How Australia's lost radioactive capsule was found
STORY: Packed sandwiches, the radio on, all while rolling through the vast desert of Western Australia sounds like an idyllic road trip.
But that was how a search team scoured the outback this week for a Caesium-137 capsule a highly radioactive device smaller than a coin, that had vanished in the outback.
It fell off the back of a truck driven by mining firm Rio Tinto in early January.
And anyone in close proximity to the capsule for an hour, would have got a dose equivalent to 10 chest X-rays.
The Caesium capsule was eventually found on Wednesday.
Bronte Sial, a health physicist for the Australian Nuclear Science and Technology Organisation, told Reuters regular radiation emergency training helped avoid dangers linked to collecting the device.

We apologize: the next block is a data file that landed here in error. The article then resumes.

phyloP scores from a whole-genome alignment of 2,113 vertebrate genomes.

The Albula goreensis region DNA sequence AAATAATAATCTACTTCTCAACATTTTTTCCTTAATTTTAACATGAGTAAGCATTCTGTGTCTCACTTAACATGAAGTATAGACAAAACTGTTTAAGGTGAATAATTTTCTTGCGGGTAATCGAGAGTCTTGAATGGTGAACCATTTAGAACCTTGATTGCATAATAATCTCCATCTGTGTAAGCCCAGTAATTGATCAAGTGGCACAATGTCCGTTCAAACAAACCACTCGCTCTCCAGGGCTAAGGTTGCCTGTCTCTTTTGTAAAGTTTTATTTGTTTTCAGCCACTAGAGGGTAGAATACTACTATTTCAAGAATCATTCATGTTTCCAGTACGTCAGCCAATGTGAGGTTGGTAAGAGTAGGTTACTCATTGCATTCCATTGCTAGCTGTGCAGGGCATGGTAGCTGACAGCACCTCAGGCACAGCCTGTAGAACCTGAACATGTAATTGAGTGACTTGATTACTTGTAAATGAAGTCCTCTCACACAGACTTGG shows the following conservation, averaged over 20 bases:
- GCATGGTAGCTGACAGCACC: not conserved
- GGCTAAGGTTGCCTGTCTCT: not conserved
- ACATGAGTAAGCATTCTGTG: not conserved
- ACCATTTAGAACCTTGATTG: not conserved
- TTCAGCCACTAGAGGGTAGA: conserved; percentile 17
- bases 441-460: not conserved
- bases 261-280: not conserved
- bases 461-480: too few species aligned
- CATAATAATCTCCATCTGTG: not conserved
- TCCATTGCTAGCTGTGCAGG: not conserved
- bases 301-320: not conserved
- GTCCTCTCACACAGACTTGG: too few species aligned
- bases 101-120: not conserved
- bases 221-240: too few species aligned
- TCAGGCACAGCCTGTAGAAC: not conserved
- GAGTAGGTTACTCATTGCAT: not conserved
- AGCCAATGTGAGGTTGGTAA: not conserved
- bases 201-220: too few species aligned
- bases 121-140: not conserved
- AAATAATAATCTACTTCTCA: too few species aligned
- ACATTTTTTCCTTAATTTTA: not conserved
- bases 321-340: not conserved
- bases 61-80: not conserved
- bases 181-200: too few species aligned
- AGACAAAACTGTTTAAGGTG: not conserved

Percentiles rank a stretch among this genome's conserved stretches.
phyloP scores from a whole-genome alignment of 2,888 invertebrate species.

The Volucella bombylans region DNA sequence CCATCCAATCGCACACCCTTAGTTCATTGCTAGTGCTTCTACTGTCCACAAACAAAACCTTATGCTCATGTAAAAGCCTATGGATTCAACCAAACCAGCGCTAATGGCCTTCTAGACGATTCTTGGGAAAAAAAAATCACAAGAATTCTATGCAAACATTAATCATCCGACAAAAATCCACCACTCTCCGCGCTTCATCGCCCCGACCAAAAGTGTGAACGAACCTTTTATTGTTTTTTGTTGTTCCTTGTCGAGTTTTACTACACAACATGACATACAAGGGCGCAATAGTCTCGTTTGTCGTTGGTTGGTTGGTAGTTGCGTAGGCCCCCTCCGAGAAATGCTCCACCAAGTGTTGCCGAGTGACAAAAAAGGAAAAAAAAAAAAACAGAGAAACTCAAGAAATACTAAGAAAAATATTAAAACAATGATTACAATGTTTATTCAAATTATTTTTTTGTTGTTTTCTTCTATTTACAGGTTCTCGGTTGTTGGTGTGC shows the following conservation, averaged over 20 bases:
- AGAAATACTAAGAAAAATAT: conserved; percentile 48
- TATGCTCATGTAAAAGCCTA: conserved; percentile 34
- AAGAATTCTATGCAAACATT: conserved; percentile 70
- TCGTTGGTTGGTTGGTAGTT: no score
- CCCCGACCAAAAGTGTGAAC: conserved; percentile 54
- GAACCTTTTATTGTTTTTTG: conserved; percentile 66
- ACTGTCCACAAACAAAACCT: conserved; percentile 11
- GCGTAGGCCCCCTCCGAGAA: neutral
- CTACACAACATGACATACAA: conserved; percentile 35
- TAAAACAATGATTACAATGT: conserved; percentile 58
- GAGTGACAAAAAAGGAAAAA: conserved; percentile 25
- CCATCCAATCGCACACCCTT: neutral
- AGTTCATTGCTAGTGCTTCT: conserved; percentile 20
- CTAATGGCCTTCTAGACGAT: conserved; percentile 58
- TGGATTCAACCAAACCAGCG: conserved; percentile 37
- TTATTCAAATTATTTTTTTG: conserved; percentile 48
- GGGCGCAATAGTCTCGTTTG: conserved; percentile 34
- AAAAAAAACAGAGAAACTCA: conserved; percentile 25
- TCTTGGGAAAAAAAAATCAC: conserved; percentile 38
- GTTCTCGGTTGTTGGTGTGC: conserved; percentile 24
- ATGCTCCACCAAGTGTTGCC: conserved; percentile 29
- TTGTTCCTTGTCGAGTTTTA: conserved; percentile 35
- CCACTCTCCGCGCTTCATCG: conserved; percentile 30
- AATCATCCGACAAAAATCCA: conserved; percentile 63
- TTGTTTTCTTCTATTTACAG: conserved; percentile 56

“It's one thing using your detectors to find the device, it's the other thing is having the right personnel who know how to safely control, safely collect the item and what to advise."
“Once all our teams were there, we gave each other a big celebration. We're very excited.”
The weeklong search, up and down an 870-mile stretch of road, involved around 100 people in vehicles equipped with radiation detection sensors. Another main challenge, Sial said, was avoiding the traffic.
“The danger for us mainly was the fact that if it was near a road, the consequences of the road traffic. Because there's a lot of B-double trucks, large, heavy rigid trucks moving. That was more the concern than the (radioactive) source for any individual person.”
Another crucial tool: Sial said while searching for a dime-sized device in the outback, it also helps to have the right music.
“My teammate was in charge of the playlist, there was only one condition. I just said, make sure we don't have any electronic sounds while we were there because our instruments are sometimes more of an electronic beat kinda thing, if they do go into alarm. So, I think we just had Stone Temple Pilots.”